• Jackson made a mistake when he responded to Ewell’s generalized discussion of systemic racism with a personal accusation of racism against Ewell–an accusation widely perceived in academia as unfair and inappropriate. That’s why the scandal exploded, and the matter won’t be resolved until Jackson addresses his error. This isn’t doing a lot for UNT’s reputation.

    • Please quote the passage where Jackson accused Ewell personally of racism. If this is the passage you have in mind, the passage that seems to have outraged the most of Twitter musicologists, then you are dishonest. He did not respond with a personal accusation of racism against Ewell, but rather a generalized discussion of systemic racism. He did exactly what you claim Ewell did, except that in this case the systemic racism is genuine.

      “On the contrary, demagogues from the extreme right and left, Black Nationalist—and also White Nationalist—and also in academe, continue to legitimize scapegoating “the Jews” for every conceivable ill. In this sense, Ewell’s denunciation of Schenker and Schenkerians may be seen as part and parcel of the much broader current of Black anti-Semitism. Given the history of racism against African Americans, there is a strong tendency today to excuse or downplay these phenomena, but they are real—and toxic. They currently manifest themselves in myriad ways, including the pattern of violence against Jews, the obnoxious lyrics of some hip hop songs, etc. It is noteworthy that, when the New Jersey attacks took place, CNN initially failed to mention, and later played down, that the perpetuators of the latest attacks on the easily identifiable Ultra-Orthodox Jews were African American. Of course, the reason that Black anti-Semitism is soft-pedaled, excused, ignored, and even applauded, is that for too long Blacks themselves have been the object of racism. Yet history does not absolve African Americans of anti-Semitism. What we are seeing now in NYC and its environs, and increasingly across the US and Europe—especially in France—and in academia, are the lethal fruits of this slowly gestating disease.”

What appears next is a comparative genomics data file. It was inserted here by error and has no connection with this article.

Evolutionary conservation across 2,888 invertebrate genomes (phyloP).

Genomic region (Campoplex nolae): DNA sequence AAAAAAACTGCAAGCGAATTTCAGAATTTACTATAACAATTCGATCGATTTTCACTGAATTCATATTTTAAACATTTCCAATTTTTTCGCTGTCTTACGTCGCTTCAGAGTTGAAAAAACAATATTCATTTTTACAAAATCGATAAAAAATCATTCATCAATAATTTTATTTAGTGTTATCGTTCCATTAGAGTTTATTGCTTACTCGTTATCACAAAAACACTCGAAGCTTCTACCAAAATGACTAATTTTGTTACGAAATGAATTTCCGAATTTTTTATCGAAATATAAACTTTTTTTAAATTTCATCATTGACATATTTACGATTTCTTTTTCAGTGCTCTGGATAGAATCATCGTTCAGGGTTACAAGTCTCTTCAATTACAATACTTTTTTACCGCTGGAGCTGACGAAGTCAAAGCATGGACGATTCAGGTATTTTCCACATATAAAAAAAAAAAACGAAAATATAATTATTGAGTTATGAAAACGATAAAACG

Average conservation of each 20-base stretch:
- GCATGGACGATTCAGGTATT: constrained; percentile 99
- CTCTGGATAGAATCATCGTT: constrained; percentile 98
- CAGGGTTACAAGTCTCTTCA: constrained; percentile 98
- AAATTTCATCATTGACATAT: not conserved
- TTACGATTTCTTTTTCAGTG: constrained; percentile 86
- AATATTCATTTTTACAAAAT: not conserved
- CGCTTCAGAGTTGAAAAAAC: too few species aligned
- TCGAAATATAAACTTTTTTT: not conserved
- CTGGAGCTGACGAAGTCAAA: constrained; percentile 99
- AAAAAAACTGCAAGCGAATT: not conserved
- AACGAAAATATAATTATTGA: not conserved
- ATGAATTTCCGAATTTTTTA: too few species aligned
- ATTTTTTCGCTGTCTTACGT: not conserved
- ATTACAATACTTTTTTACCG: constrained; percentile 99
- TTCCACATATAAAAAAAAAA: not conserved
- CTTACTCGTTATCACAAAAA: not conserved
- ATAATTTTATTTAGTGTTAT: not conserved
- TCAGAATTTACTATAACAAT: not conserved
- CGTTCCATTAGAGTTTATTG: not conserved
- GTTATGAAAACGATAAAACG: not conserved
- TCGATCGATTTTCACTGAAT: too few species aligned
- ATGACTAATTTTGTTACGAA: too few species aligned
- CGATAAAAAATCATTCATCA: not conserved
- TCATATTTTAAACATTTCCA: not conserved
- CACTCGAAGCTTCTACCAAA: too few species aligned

• That is pointing out the larger environment of systemic racism and placing Ewell’s thesis in that context, not accusing Ewell personally of racism.

      • The potential charge of antisemitism is almost always used as a threat not only against critics of Schenker, but also against critics of Schenker theory. Students are told they need to separate Schenker from Schenker theory in order to appreciate why the theory matters. But then when they begin to logically dismantle the theory, itself, they are accused of doing so because they hate Schenker for being a Jew. Yes, this is logically inconsistent. But if Schenkerians were logically consistent, they wouldn’t be Schenkerians.

    • Racists used to respond to individual black calls for racial justice by characterizing the specific black individual as “uppity”. Jackson doesn’t use that word for Ewell, but his point is the same.